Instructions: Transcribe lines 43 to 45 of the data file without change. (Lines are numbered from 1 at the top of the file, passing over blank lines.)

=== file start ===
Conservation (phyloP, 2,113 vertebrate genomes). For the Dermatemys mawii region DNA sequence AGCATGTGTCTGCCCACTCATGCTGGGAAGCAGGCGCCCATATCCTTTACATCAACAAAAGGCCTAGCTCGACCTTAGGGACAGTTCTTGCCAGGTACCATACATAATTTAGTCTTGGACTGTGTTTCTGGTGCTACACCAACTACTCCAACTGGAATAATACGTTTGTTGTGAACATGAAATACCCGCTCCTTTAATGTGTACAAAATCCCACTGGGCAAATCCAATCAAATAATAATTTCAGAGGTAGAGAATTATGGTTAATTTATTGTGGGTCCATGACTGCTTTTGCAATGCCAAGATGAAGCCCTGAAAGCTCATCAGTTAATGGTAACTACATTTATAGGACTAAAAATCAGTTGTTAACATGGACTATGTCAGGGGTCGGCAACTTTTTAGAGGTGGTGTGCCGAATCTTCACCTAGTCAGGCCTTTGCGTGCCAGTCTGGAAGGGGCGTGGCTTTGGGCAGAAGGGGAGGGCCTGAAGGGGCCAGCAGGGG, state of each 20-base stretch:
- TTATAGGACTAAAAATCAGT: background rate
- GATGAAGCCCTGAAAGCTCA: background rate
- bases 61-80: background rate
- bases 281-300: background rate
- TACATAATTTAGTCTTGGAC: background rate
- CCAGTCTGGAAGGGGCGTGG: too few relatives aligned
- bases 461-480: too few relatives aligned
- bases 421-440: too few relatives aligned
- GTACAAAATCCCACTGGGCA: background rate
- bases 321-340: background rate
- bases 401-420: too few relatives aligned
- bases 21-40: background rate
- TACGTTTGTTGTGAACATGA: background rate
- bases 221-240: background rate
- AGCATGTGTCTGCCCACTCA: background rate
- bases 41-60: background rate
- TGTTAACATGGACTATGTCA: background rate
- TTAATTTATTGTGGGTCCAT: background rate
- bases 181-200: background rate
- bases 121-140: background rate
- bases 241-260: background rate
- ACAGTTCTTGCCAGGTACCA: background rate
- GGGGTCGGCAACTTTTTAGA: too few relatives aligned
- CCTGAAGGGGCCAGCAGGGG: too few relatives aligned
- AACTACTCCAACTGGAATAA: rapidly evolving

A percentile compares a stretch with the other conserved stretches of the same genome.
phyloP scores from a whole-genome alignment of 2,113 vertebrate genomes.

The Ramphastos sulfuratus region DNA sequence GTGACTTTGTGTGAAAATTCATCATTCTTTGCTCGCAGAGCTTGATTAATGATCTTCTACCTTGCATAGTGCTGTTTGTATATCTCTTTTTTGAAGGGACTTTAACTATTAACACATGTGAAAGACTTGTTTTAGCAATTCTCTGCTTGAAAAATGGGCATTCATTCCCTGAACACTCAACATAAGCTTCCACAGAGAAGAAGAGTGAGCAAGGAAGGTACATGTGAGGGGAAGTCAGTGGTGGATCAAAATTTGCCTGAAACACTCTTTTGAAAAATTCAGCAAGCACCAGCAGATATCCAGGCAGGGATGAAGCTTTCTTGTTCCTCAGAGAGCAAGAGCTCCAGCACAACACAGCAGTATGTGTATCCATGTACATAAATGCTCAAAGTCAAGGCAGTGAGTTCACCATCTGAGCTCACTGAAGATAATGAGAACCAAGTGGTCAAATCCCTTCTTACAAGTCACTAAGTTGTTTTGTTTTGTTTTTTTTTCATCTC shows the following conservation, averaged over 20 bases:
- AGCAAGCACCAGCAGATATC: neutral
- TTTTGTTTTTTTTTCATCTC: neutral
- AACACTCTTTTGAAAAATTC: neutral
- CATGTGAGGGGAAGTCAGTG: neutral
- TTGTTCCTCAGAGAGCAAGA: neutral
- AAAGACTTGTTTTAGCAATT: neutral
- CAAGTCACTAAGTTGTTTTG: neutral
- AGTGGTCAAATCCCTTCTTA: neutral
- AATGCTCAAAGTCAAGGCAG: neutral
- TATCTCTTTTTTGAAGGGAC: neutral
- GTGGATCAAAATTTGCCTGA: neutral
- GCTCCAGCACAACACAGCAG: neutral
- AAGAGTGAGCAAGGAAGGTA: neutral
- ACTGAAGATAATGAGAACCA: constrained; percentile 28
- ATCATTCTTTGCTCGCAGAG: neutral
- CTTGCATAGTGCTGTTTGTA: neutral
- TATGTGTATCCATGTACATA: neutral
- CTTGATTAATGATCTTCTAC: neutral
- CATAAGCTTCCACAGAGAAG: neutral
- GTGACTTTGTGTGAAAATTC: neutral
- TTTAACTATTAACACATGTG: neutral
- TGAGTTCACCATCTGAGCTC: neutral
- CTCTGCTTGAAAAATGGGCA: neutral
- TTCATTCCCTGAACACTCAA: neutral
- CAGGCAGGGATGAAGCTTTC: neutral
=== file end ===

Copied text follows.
- ACTGAAGATAATGAGAACCA: constrained; percentile 28
- ATCATTCTTTGCTCGCAGAG: neutral
- CTTGCATAGTGCTGTTTGTA: neutral